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Compare 1577 edition: 1 2 3 4 5 6 The Englishmen and Frenchmen were no sooner departed, they to their trenches, and the English|men into the towne, but that the enimies hauing planted that morning eight canons in batterie a|gainst the castell, and the bulworke of the hauen, caused the same to be shot off,The castell battered. continuing the same till wednesdaie at noone, being the eight and twen|tith of Iulie. There were six other canons also plan|ted by them in the meane space, which likewise made batterie to the castell, and to the townegate. In this meane time also, Cutbert Uaughan comptrollor,Cutbert Uaughan de|parteth this life, his woor|thie praise. departed out of this life, a skilfull man of warre, and no lesse circumspect than hardie, both to preserue those which he had vnder his conduction, and to in|courage them to doo manfullie, when time thereto serued. Saturdaie, the foure & twentith of Iulie, the batterie still continuing as before, certeine peeces were bent also to beat and trauerse the hauen. The Englishmen therefore setting fire on two wind|mils that stood there,Windmils set on fire. abandoned a trench which they kept: and the Palisad, capteine Poiet, lieutenant of an other of the ensignes coronels of the French footmen vnder monsieur Dandelot, entred with his band, and tooke possession of a tower that stood at the end of the said Palisad. The French yet had hot a|biding there, notwithstanding all the diligence and policie which they could vse to lodge there in safetie. Among others,Richlieu ma [...]ster of the campe hurt capteine Richlieu maister of the campe, was hurt in the shoulder with an harquebuse shot.

Compare 1577 edition: 1 2 3 4 5 6 7 The marshall Montmorancie caused a platforme to be raised, ioining to the Palisad, where about eue|ning the same daie he planted foure péeces of artil|lerie. On sundaie the fiue and twentith of Iulie, monsieur de Estrée, great maister of the artillerie, accompanied with the seneshall of Agenois,Monsieur de Estrée. vsed all diligence that might be to place the artillerie for batterie: wherevnto also,Monsieur de Ca [...]lac. monsieur de Caillac ap|plied himselfe by the conestables commandement, who had compounded a matter in variance betwixt him and monsieur de Estrée. This sundaie and mondaie following, they were verie busie to bring their purpose in that behalfe to passe, & likewise to aduance their trench vnto the side of the breach. The marshall de Burdelon abode in the trench there all sundaie, and lost two of his gentlemen. The mar|shall EEBO page image 1204 Montmorencie,The marshall Montmoren|cie. accompanied with diuerse lords & knights of the order, remained all mondaie in the trenches, to prepare things readie for the bat|terie, not without some danger of his person. For the stones that were beaten with the bullets comming out of the towne flew verie fast about his eares, of the which there was one that lent him a blow on the shoulder, an other of them philipped him on the fin|gers, and lighting also in other parts of his bodie, if his armor had not defended him the better, he had not escaped without further harme. The same daie, the prince of Conde and the duke of Montpensier came to the campe,The prince of Conde and the duke of Montpensier. and alighting at the conestables lodging, went from thence' to the trenches, to re|lieue the marshall Montmorencie, and to supplie his roome, whilest he might in the meane time go to sup with his father, and so take his rest. Monsieur De|strée, and the other that had charge about the plan|ting and ordering of the artillerie, vsed such dilgence, and were so earnestlie called vpon and incouraged by the prince of Conde, continuallie remaining in the trenches,The bul|worke of saint Addresses bat|tered. that on tuesdaie in the morning, the artillerie began to batter the bulworke of saint Ad|dresses, and other places.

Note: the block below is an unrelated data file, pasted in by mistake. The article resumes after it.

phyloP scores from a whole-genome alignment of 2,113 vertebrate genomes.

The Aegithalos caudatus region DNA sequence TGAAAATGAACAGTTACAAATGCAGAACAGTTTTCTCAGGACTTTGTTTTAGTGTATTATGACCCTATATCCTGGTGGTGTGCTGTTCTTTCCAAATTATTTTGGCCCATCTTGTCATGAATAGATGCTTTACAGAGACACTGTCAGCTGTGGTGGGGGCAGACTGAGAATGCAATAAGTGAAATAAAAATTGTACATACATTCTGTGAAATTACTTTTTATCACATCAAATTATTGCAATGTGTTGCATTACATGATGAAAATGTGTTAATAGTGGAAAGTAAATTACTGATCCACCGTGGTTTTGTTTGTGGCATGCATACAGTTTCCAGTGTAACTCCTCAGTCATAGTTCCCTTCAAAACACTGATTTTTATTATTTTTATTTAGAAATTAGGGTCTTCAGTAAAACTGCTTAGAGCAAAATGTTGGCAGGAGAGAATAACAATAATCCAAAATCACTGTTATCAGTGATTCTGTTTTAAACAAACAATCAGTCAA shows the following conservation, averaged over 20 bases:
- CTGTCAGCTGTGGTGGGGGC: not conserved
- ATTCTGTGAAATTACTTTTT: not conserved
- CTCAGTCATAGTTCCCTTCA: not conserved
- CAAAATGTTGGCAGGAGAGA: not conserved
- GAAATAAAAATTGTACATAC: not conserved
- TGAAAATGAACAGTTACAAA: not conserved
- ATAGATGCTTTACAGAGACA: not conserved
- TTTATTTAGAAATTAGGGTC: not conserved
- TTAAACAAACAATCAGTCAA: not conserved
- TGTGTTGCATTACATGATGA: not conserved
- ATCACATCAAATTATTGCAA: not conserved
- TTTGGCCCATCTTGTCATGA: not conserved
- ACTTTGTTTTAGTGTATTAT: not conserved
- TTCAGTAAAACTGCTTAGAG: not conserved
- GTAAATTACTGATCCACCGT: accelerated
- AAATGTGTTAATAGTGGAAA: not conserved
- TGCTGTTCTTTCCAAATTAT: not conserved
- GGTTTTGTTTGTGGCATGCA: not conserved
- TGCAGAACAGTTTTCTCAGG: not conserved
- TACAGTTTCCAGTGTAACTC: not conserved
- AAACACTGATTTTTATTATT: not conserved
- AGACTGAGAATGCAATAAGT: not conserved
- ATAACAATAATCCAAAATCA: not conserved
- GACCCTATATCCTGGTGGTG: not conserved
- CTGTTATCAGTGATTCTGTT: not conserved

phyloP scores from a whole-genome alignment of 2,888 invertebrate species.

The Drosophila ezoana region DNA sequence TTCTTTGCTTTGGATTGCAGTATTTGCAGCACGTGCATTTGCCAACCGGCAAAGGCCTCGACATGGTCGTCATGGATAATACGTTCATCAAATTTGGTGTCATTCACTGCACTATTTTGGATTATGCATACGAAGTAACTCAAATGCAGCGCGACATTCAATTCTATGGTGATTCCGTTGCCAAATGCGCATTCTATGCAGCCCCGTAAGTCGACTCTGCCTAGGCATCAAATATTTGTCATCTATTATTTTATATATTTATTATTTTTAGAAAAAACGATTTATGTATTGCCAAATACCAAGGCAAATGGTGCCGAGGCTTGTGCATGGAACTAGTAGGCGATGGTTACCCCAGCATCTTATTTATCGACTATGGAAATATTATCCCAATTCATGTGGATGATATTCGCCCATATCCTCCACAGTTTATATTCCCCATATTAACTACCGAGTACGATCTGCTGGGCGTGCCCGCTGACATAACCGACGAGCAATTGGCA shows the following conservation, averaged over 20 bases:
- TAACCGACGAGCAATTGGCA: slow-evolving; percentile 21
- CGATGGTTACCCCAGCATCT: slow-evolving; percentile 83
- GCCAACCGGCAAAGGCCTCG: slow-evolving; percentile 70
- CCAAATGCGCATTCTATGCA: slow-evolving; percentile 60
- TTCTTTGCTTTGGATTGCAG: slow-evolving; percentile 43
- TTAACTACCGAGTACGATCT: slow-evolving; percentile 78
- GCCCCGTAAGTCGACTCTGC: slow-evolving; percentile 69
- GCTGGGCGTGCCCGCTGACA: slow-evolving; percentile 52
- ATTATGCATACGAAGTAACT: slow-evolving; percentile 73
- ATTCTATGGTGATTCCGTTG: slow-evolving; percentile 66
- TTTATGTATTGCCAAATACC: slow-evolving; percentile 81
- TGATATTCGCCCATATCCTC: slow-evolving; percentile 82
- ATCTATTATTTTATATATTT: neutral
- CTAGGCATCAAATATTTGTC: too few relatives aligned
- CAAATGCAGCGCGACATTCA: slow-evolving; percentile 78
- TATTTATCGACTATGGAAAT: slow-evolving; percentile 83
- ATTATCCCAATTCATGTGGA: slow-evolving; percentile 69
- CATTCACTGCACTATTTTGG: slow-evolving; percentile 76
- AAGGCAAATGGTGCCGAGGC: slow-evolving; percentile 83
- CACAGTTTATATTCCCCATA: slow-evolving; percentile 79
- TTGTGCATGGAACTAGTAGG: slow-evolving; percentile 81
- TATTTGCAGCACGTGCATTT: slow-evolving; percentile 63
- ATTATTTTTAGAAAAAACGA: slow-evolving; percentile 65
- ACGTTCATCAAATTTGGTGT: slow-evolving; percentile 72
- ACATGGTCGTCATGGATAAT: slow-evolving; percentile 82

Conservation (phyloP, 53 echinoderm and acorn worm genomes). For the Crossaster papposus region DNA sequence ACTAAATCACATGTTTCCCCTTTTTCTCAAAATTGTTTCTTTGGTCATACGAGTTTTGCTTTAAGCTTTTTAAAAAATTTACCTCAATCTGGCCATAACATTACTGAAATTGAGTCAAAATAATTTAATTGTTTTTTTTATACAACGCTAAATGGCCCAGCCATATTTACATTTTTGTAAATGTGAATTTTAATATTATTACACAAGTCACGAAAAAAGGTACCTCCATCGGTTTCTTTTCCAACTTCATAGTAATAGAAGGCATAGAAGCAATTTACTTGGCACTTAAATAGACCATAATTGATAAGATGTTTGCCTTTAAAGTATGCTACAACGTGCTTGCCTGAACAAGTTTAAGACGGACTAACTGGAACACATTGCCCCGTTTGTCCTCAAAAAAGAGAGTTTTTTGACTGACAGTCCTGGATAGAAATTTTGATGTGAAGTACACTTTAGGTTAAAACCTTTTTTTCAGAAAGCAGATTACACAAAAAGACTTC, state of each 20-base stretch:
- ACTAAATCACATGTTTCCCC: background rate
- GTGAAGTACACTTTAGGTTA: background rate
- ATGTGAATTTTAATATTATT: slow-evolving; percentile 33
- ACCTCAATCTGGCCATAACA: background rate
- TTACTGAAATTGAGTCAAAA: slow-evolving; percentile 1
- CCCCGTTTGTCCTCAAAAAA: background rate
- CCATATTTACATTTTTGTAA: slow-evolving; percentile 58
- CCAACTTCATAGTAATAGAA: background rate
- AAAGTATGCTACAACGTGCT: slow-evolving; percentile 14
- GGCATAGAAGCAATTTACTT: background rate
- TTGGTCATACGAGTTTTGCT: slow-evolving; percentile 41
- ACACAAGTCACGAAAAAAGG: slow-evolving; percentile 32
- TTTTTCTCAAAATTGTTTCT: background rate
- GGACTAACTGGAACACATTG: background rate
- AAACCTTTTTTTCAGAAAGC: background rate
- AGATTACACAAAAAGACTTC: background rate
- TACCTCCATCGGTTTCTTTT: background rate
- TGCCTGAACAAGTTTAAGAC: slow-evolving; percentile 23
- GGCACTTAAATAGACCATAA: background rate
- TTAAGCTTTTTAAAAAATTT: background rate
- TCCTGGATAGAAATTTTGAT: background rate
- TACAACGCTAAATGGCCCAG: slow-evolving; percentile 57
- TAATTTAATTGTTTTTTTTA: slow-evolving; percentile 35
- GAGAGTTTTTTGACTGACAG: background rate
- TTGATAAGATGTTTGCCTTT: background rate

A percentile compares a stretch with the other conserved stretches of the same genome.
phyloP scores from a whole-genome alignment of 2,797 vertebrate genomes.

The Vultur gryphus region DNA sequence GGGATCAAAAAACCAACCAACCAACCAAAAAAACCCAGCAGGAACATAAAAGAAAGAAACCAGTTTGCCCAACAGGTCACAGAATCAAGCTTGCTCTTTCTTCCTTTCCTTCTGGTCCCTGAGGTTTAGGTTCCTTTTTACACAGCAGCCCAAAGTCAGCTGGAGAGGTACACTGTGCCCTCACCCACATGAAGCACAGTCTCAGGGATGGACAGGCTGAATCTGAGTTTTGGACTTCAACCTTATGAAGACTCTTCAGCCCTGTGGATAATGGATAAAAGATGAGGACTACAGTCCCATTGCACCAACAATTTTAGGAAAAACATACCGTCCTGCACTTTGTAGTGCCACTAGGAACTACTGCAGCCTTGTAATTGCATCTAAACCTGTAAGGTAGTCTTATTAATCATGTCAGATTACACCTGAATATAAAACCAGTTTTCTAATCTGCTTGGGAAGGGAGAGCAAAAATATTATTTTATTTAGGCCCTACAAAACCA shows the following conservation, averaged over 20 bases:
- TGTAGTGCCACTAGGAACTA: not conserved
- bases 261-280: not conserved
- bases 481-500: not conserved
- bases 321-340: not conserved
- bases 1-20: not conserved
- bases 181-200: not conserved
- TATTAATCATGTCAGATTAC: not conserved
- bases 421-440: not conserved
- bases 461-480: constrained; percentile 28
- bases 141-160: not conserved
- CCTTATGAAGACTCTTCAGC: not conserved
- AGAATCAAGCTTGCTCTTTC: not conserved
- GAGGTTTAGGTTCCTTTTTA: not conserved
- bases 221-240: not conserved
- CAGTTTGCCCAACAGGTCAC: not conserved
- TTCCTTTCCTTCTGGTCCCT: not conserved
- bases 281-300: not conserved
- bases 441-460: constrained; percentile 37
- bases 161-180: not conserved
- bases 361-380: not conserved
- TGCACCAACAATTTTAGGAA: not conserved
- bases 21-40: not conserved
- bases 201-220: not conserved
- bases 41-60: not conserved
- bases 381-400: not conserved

Compare 1577 edition: 1 This was doone not without great danger of the pioners and men of war that garded them, for as the French desperatlie made their approch, so they were made by English gunners to tast the bitter fruit that the canon & culuerings yéelded. But such was the multitude of the Frenchmen that were now as|sembled togither, in hope to recouer that towne, which being possessed by the English, cut off all traf|fike from Rouen and Paris, and so consequentlie from the chéefe parts of the whole realme of France, that with their generall aid,Thus we sée [...] in opi|nion vnpossi|ble, by indus|trie possible. and drawing the water downe to the sea, the marishes were made passable and firme ground, which to men of great experience was thought a thing vnpossible. The castell, the walles, and other defenses of the towne were bat|tered, breaches made, and the trench which before the comming of the conestable, was but brought to the point ouer against the bulworke of saint Addresses, was now within foure daies aduanced néere hand the space of two miles, vpon the causeie or breach which was all of stone, without anie earth to couer them: so that they were driuen to make the best shift they could with woolsacks, sandbags, baskets and fagots. Yet all this had neuer come to passe, nor could haue beene wrought without infinit slaughter, and far more losse of French bloud, that necessarilie should haue béene spilt, if the great mortalitie of pes|tilence which entred the towne about the beginning of the summer,The great [...] of pes|tilence in Newhauen. throgh a malicious infection, had not so greatlie increased, that it [...]ue & tooke awaie dailie great numbers of men, beside those that being sicke thereof, escaped with life but were yet so feeble and weake, that they were notable to helpe themselues, nor to doo anie seruice auailable at all.

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